The Western Cape farmworker strike about labour conditions is far from over, a coalition claiming to represent farmworkers said on Thursday.
"We reject the 'secret deal' entered into between the African National Congress [ANC] government and the Congress of SA Trade Unions [Cosatu] at the expense of the poor," said Farmworkers' Strike Coalition head Mario Wanza.
"Cosatu did not have a mandate to act on behalf of the coalition and to conclude an agreement in the name of Agri-SA."
The coalition originally consisted of Cosatu, non-unionised workers in Zolani, Bonnievale, De Doorns, Worcester, Robertson and Nkubela, and organisations such as Women on Farms, Sikhula Sonke and the Black Association of the Wine and Spirit Industry.
However, at a meeting in Stellenbosch on Wednesday evening, the coalition decided to kick out Cosatu, because it had failed to attend meetings.
"People are back at work, but we're now going to all the farming towns and farms to get people prepared, and we will rally on December 16 in Robertson or Worcester, deciding where to go from there," Wanza said.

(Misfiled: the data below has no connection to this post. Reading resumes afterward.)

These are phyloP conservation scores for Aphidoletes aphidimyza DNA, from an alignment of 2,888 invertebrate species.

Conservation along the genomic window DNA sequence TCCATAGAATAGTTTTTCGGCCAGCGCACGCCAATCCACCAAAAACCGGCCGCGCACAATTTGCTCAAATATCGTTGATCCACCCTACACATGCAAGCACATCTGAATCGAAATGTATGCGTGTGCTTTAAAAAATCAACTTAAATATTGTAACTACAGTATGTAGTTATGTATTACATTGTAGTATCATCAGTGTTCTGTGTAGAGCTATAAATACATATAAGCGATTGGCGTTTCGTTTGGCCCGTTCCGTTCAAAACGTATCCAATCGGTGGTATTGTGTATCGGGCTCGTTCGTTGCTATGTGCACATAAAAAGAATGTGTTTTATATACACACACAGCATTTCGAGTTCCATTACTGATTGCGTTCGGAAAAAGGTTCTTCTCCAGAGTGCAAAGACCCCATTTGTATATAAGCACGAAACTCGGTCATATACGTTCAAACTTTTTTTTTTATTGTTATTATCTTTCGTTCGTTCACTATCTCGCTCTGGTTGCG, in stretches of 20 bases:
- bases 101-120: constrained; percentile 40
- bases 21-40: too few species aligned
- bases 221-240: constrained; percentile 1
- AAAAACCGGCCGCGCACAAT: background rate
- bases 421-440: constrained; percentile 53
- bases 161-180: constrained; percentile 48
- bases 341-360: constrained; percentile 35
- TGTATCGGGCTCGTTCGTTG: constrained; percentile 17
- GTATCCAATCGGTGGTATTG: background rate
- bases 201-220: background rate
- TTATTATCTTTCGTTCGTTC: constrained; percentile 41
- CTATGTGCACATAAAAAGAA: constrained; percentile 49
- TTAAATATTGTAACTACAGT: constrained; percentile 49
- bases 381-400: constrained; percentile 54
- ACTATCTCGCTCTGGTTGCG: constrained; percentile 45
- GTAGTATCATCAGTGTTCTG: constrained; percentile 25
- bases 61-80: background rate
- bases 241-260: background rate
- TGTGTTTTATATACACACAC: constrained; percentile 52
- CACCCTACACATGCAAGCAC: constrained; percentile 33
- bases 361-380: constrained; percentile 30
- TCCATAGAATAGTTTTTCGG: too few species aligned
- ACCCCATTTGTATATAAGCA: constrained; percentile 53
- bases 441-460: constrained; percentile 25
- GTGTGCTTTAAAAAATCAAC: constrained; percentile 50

"We're saying to the ANC and Cosatu: You've missed your opportunity to take people in your confidence. We will fight for society to liberate and embrace the farmworkers."
Unrest in the sector started in early November, with farmworkers demanding an increase in their daily minimum wage from R69 to R150, and improved living conditions.
The protests soon spread to 15 other towns, and left two people dead.
Farmworkers suspended the strike for two weeks to allow the Employment Conditions Commission to review the sectoral determination for agriculture, which stipulates minimum wages, number of leave days, working hours, and termination rules among others.
Many workers resumed striking on Tuesday after Labour Minister Mildred Oliphant said it would be impossible to address their demands by their Tuesday deadline.
Cosatu announced on the evening of the strike that it would pursue no further action after it reached an agreement with Agri-SA to conduct negotiations on a farm-by-farm basis.
Talks would be about the R150 a day wage demand and a profit-sharing scheme.
If no agreement was reached by January 9, workers on those farms would strike again.
Agriculture Minister Tina Joemat-Pettersson said on Wednesday that these farm-to-farm pay talks were a "stop-gap measure" to restore peace until sectoral wage talks in March.
Cosatu's Western Cape secretary Tony Ehrenreich was not immediately available to respond.
He previously said it was Cosatu, and not Wanza's coalition, which represented the majority view of workers in the sector.